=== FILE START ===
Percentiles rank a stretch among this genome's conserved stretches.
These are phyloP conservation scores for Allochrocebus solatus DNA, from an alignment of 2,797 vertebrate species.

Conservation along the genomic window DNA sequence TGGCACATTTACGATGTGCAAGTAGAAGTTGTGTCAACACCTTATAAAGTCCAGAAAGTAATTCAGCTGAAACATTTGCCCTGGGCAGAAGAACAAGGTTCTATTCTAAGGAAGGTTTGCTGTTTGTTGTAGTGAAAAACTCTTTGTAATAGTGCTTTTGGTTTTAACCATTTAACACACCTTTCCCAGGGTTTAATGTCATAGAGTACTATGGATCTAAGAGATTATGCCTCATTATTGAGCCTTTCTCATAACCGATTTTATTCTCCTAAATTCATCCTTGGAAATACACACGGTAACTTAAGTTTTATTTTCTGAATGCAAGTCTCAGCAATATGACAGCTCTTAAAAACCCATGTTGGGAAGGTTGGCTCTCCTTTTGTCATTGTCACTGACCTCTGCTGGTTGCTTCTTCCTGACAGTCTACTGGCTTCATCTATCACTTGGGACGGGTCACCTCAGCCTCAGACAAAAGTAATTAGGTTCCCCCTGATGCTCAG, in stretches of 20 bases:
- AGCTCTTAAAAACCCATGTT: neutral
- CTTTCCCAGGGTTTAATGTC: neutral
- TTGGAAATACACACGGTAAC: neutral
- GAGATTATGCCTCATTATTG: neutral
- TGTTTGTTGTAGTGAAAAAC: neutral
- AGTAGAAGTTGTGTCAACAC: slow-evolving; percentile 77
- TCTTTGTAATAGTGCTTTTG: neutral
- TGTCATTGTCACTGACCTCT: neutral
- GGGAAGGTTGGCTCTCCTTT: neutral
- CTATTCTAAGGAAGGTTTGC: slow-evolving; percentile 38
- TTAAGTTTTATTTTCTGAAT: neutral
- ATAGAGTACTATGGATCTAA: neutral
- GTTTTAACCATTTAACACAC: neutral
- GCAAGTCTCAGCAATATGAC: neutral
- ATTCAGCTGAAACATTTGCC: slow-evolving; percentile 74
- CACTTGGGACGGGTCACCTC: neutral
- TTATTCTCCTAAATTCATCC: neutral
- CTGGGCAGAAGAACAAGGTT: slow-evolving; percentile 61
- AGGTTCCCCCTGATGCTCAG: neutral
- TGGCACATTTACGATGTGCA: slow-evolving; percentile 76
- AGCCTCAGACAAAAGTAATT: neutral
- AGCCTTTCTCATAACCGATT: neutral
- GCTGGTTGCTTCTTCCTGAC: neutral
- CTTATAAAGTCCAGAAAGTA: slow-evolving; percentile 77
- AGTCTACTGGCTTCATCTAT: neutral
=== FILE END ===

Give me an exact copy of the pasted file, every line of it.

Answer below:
Percentiles rank a stretch among this genome's conserved stretches.
These are phyloP conservation scores for Allochrocebus solatus DNA, from an alignment of 2,797 vertebrate species.

Conservation along the genomic window DNA sequence TGGCACATTTACGATGTGCAAGTAGAAGTTGTGTCAACACCTTATAAAGTCCAGAAAGTAATTCAGCTGAAACATTTGCCCTGGGCAGAAGAACAAGGTTCTATTCTAAGGAAGGTTTGCTGTTTGTTGTAGTGAAAAACTCTTTGTAATAGTGCTTTTGGTTTTAACCATTTAACACACCTTTCCCAGGGTTTAATGTCATAGAGTACTATGGATCTAAGAGATTATGCCTCATTATTGAGCCTTTCTCATAACCGATTTTATTCTCCTAAATTCATCCTTGGAAATACACACGGTAACTTAAGTTTTATTTTCTGAATGCAAGTCTCAGCAATATGACAGCTCTTAAAAACCCATGTTGGGAAGGTTGGCTCTCCTTTTGTCATTGTCACTGACCTCTGCTGGTTGCTTCTTCCTGACAGTCTACTGGCTTCATCTATCACTTGGGACGGGTCACCTCAGCCTCAGACAAAAGTAATTAGGTTCCCCCTGATGCTCAG, in stretches of 20 bases:
- AGCTCTTAAAAACCCATGTT: neutral
- CTTTCCCAGGGTTTAATGTC: neutral
- TTGGAAATACACACGGTAAC: neutral
- GAGATTATGCCTCATTATTG: neutral
- TGTTTGTTGTAGTGAAAAAC: neutral
- AGTAGAAGTTGTGTCAACAC: slow-evolving; percentile 77
- TCTTTGTAATAGTGCTTTTG: neutral
- TGTCATTGTCACTGACCTCT: neutral
- GGGAAGGTTGGCTCTCCTTT: neutral
- CTATTCTAAGGAAGGTTTGC: slow-evolving; percentile 38
- TTAAGTTTTATTTTCTGAAT: neutral
- ATAGAGTACTATGGATCTAA: neutral
- GTTTTAACCATTTAACACAC: neutral
- GCAAGTCTCAGCAATATGAC: neutral
- ATTCAGCTGAAACATTTGCC: slow-evolving; percentile 74
- CACTTGGGACGGGTCACCTC: neutral
- TTATTCTCCTAAATTCATCC: neutral
- CTGGGCAGAAGAACAAGGTT: slow-evolving; percentile 61
- AGGTTCCCCCTGATGCTCAG: neutral
- TGGCACATTTACGATGTGCA: slow-evolving; percentile 76
- AGCCTCAGACAAAAGTAATT: neutral
- AGCCTTTCTCATAACCGATT: neutral
- GCTGGTTGCTTCTTCCTGAC: neutral
- CTTATAAAGTCCAGAAAGTA: slow-evolving; percentile 77
- AGTCTACTGGCTTCATCTAT: neutral